Panology of Science Fiction: G


Nothing builds intricate worlds like the attention to detail given to the story’s geography. What makes a setting compelling is the effort that goes into creating elaborate planets that are logical and familiar in terms of geology, history, climate and all that encompasses the geographical nature of the fictional world.

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Panology of Science Fiction: F


The field of economics probably bores the average lit reader and probably most sci-fi readers as well. Yet the best sci-fi reads are the ones that construct plausible alternative financial constructs and economic environments. Whether we like it or not, our lives are immersed and enslaved to whatever the current economic paradigm is in place. So much so that most people don’t even know that alternatives exist. They don’t comprehend that the economic system that they are bound to be only an invention, and that other (maybe better, possibly worse) systems can exist.

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Panology of Science Fiction: E


A good science fiction story should be able to predict not the automobile but the traffic jam.

Frederik Pohl

Stories about the ‘mad scientist’ kicked off genre literature, ever since Daedalus fabricated wings from feathers and wax for himself and his son Icarus. Invention is the heart of all sci-fi stories, which in turn becomes the heart of inspiration that turns science fantasy into reality. Geosynchronous communications satellites, computer worms, Segways, wall-mounted home theatres, exoskeletons, smartphones, virtual worlds, and organ harvesting were all described by sci-fi writers long before engineers turned them into reality.

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Panology of Science Fiction: D


Incorporating diseases and pandemics into a story can inject a sense of fear and dread, making them effective plot devices. Whether the narrative focuses on curing existing diseases or encountering new ones, the presence of pathologies adds layers of complexity and urgency to the plot. Introducing epidemiologists or scientists tasked with unravelling the mysteries of the disease amplifies the tension and drives the narrative forward.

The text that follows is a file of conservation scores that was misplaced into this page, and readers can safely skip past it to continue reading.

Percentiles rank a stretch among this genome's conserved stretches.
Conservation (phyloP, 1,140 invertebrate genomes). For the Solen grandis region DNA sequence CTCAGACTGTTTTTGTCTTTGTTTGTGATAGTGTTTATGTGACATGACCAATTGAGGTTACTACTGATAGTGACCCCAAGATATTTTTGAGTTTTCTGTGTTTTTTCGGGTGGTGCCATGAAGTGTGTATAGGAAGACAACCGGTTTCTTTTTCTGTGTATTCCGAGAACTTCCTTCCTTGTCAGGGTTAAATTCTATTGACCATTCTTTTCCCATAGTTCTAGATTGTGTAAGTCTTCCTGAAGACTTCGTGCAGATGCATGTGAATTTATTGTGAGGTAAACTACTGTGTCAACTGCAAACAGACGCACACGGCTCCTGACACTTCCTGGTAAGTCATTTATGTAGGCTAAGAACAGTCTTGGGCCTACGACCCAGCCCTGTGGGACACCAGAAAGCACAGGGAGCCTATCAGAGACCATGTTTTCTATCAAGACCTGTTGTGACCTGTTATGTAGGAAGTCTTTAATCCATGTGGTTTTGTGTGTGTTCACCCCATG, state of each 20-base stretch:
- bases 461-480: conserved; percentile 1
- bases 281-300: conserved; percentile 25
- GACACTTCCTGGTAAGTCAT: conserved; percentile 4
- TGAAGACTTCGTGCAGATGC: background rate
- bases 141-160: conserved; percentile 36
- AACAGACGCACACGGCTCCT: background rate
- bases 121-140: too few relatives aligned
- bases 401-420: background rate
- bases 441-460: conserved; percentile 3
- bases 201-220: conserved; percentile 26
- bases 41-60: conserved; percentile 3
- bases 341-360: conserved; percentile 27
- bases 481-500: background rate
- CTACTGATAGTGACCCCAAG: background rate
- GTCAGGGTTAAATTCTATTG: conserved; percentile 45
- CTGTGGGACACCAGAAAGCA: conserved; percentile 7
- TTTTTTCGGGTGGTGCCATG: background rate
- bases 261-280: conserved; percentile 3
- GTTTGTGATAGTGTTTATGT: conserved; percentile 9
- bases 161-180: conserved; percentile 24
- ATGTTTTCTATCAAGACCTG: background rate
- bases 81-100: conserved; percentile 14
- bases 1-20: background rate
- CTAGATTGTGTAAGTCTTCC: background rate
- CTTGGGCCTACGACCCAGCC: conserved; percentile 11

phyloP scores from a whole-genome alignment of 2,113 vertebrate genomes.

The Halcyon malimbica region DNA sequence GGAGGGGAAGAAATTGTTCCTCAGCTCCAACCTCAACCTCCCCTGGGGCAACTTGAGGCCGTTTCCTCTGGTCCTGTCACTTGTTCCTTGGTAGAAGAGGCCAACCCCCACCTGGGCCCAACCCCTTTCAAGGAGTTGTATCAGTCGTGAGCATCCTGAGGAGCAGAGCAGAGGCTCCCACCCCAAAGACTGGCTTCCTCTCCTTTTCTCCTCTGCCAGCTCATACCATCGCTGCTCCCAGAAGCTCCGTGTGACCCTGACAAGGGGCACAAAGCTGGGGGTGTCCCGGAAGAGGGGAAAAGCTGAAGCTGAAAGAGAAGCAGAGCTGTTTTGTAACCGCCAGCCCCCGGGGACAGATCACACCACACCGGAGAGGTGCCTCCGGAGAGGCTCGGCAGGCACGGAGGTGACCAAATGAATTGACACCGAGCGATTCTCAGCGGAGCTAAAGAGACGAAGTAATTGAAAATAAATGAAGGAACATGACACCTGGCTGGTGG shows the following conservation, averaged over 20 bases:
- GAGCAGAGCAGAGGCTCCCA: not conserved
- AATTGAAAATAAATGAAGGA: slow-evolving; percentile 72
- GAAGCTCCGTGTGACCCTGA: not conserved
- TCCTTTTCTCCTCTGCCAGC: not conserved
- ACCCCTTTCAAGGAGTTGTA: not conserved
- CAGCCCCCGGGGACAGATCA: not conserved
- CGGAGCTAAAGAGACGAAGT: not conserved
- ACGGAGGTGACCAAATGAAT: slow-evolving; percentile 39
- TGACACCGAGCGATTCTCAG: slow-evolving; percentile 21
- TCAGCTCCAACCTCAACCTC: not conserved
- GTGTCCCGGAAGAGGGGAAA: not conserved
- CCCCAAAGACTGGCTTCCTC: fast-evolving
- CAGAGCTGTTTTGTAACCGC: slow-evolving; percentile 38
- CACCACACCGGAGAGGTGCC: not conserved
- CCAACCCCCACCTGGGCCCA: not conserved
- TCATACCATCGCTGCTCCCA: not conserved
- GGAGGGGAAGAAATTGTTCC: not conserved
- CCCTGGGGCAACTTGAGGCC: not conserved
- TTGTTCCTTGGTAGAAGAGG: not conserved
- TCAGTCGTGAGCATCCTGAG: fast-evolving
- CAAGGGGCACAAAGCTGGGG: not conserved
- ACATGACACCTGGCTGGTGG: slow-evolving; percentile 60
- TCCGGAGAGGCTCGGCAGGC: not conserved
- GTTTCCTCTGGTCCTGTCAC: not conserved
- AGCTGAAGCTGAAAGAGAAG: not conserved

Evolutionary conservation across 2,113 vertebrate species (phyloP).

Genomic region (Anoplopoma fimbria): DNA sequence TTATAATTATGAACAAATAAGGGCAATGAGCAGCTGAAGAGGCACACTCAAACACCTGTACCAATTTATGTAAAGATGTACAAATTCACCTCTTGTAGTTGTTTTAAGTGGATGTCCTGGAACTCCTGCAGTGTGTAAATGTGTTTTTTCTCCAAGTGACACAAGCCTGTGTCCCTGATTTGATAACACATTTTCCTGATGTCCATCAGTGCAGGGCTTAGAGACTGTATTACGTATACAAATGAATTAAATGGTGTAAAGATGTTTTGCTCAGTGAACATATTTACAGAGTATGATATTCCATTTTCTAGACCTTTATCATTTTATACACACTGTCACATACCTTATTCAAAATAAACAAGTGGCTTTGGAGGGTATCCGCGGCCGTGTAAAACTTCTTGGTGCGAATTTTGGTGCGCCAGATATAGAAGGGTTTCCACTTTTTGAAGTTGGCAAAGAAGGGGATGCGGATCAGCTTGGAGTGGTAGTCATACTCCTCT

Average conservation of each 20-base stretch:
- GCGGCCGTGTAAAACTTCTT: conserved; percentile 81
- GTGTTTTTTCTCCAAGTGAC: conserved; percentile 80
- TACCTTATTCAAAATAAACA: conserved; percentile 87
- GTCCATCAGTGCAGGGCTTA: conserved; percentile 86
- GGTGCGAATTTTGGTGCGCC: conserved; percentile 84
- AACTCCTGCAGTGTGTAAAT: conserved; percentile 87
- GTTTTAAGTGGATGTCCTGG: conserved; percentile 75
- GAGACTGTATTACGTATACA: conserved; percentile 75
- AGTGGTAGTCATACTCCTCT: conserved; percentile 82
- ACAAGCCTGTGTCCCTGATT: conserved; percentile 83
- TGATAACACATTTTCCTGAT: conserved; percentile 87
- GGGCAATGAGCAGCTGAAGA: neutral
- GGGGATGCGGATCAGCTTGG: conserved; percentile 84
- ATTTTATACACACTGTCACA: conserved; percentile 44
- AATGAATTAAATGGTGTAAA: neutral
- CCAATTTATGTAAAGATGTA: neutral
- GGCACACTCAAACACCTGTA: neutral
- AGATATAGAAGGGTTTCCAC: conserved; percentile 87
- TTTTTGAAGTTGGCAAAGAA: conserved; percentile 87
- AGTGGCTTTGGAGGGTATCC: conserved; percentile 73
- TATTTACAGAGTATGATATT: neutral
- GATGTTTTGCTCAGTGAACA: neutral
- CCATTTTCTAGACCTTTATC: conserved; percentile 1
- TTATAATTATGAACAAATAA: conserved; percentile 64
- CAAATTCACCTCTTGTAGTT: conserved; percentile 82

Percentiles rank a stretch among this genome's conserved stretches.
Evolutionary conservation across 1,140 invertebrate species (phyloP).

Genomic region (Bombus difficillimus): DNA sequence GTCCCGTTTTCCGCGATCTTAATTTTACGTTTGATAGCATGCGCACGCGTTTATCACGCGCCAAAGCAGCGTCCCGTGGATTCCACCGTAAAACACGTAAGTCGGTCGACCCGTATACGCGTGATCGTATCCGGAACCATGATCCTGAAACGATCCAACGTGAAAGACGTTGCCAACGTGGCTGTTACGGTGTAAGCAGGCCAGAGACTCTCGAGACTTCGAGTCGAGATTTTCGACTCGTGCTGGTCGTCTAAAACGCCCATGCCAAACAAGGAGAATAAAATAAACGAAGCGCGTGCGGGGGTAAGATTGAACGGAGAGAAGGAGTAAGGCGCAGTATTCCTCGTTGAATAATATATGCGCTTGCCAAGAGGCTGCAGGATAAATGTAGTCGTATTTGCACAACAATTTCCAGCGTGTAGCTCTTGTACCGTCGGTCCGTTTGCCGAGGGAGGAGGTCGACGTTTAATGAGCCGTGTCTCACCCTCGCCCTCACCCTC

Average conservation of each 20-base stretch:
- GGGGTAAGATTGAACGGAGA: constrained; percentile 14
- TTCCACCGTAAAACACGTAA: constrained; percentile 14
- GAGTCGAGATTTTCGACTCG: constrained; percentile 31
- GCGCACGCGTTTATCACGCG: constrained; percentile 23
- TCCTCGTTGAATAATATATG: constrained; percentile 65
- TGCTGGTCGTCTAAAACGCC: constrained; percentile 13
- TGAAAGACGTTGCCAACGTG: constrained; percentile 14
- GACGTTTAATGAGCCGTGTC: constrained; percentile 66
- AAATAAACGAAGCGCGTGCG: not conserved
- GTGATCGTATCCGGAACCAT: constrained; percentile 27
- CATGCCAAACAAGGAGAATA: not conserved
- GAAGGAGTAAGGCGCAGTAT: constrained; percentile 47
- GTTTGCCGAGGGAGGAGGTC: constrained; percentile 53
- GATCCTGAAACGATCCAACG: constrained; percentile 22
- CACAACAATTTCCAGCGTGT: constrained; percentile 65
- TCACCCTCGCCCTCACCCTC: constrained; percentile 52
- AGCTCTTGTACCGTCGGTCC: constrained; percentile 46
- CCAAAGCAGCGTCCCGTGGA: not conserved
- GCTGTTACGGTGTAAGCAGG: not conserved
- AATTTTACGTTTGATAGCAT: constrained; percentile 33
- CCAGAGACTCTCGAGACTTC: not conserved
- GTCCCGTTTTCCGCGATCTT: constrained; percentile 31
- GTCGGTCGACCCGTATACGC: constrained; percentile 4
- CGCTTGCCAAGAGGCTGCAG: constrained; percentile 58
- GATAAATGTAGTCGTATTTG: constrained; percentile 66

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Panology of Science Fiction: C

Cliodynamics (psychohistory)

Cliodynamics is a field of research that tries to apply scientific methods and mathematical models to the study of history and its patterns. It aims to explain and predict historical phenomena such as the rise and fall of empires, the cycles of war and peace, the dynamics of social movements, and the effects of cultural evolution. Cliodynamics is based on the idea that history is not random or chaotic, but follows certain laws and regularities that can be discovered and tested with data.

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Panology of Science Fiction: B


Biology is a fascinating and diverse field of science that explores the living world and its interactions. Science fiction is a genre that uses biological concepts, themes, or elements to create imaginative stories, worlds, and creatures. Some aspects of biology that are commonly found in science fiction include evolution, disease, genetics, physiology, parasitism, and symbiosis.

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Panology of Science Fiction: A

An A to Z of science fiction fields of study.

With Dan Simmon’s Hyperion Cantos and Isaac Asimov’s Foundation series inching closer to television screens, a question resurfaces, a question I’ve been asking ever since first reading these two works of classic science fiction, both of whom have been fighting an eternal battle for the number one spot on my favourites list.

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